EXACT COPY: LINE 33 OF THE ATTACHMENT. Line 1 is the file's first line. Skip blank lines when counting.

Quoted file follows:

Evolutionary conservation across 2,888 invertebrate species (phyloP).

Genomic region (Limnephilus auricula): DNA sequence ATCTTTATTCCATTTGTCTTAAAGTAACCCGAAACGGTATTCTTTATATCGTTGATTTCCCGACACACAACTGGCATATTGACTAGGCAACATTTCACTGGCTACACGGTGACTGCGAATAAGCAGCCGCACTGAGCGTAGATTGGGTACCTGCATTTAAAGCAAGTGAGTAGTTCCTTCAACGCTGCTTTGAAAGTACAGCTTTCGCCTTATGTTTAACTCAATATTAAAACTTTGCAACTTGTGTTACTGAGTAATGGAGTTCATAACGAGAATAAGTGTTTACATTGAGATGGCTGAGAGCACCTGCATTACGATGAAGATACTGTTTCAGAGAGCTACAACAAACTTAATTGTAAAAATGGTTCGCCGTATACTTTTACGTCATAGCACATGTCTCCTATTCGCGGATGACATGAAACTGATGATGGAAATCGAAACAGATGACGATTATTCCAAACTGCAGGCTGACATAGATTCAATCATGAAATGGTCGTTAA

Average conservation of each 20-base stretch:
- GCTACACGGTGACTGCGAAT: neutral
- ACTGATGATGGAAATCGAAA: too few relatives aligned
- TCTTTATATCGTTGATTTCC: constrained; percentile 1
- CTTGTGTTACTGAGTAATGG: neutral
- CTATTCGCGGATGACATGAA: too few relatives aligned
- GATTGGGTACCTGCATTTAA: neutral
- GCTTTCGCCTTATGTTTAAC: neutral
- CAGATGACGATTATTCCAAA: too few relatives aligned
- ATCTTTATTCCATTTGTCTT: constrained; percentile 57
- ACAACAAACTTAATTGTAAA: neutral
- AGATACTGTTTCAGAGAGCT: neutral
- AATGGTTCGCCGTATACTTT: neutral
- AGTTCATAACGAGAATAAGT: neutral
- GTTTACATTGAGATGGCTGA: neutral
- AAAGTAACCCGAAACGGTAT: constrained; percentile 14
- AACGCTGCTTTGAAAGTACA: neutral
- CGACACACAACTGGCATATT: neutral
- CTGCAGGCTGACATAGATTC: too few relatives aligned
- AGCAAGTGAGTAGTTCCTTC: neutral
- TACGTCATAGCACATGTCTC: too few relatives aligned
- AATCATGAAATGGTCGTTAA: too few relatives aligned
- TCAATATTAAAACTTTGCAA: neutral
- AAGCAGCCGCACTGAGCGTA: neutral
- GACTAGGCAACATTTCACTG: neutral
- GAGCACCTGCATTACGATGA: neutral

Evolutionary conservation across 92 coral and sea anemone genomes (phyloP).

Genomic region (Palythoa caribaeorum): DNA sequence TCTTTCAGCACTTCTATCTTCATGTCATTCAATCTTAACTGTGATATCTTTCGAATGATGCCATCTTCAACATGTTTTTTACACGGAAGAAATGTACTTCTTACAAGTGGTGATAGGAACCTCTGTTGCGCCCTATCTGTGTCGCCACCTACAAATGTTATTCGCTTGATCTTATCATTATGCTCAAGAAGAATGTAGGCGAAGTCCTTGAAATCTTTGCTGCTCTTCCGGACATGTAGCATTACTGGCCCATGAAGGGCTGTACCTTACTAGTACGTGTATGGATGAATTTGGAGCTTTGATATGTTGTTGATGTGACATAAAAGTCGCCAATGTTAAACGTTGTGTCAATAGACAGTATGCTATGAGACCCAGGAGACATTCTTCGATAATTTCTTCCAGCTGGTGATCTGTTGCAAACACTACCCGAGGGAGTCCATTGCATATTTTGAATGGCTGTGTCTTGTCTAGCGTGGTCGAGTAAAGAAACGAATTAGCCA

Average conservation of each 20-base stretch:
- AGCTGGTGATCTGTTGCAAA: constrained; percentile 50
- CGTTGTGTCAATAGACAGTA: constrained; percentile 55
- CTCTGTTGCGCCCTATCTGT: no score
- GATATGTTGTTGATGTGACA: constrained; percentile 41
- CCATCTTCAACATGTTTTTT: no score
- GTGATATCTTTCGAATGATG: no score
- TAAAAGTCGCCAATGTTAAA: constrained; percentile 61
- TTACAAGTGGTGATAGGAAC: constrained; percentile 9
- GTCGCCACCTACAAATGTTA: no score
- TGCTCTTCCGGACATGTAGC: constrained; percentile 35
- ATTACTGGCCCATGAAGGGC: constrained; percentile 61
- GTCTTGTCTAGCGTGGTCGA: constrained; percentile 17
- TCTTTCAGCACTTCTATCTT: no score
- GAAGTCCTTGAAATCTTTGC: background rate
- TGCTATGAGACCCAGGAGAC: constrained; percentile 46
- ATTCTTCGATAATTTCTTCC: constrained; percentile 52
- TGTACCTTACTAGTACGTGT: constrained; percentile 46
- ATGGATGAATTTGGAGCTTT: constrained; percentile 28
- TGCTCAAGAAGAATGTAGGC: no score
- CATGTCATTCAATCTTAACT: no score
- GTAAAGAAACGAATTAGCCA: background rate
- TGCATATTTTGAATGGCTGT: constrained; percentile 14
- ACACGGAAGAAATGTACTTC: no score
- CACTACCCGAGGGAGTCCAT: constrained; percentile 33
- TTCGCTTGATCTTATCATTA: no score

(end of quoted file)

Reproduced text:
- CGTTGTGTCAATAGACAGTA: constrained; percentile 55